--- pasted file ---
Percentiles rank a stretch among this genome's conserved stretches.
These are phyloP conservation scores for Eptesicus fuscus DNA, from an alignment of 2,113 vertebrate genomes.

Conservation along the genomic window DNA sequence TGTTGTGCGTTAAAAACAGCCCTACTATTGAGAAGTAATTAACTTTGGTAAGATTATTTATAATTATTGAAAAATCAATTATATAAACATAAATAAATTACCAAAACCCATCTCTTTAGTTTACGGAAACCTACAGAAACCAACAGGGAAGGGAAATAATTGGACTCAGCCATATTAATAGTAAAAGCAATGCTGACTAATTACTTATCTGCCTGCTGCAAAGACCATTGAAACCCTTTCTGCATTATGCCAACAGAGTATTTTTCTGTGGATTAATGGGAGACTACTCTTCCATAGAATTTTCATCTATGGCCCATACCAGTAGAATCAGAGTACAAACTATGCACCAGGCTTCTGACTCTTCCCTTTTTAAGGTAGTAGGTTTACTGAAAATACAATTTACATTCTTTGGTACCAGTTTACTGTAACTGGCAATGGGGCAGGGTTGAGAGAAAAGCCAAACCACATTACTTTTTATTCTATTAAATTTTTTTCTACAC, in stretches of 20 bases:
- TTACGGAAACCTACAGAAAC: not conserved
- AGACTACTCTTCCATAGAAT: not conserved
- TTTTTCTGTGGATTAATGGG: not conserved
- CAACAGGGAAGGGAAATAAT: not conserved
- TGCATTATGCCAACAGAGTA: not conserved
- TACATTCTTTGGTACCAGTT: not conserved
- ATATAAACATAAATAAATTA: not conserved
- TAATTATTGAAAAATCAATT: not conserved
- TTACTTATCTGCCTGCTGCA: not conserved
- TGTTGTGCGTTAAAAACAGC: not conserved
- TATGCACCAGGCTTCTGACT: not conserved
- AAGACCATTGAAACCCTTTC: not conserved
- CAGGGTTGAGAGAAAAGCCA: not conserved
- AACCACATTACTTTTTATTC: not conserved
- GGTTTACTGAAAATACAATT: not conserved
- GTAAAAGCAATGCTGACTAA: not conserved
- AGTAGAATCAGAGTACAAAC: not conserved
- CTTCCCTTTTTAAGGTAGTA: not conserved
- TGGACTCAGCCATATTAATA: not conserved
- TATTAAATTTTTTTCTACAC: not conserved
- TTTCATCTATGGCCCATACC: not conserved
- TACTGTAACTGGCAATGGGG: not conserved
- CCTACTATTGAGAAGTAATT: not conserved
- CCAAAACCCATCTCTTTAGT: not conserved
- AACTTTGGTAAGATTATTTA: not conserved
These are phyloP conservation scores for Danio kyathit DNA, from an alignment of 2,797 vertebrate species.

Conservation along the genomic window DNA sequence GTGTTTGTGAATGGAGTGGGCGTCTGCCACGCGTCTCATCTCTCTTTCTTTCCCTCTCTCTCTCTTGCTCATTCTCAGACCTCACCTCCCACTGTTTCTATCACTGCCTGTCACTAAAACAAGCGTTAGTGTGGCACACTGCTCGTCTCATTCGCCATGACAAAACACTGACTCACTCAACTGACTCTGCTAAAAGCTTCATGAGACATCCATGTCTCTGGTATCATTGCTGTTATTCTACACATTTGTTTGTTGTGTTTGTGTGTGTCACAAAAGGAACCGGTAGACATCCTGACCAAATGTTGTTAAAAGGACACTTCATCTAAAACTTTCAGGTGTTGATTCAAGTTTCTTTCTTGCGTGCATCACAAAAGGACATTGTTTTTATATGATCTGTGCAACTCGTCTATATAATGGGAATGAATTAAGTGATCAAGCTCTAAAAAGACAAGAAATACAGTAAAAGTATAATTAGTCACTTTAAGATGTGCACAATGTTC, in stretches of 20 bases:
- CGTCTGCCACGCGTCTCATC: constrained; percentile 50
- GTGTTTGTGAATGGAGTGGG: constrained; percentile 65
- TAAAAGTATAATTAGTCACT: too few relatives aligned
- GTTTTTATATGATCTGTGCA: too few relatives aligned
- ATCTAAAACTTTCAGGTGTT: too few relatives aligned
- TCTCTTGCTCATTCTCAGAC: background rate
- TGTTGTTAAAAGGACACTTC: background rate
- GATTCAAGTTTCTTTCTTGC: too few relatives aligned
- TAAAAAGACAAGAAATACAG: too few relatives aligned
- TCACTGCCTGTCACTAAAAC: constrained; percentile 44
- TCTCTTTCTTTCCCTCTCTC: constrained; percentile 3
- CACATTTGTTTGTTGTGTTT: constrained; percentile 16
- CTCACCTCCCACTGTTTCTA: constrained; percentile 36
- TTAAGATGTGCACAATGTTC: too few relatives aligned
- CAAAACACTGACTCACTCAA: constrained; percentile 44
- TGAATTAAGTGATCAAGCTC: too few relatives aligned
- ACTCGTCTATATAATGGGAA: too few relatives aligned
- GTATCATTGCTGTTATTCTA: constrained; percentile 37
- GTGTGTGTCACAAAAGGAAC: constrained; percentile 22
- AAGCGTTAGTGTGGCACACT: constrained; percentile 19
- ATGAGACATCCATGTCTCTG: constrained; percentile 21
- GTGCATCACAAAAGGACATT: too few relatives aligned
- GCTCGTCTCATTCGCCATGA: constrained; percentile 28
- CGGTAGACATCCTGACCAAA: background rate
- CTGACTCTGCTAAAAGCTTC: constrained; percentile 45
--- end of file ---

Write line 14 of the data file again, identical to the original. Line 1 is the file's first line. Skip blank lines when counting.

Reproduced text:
- TATGCACCAGGCTTCTGACT: not conserved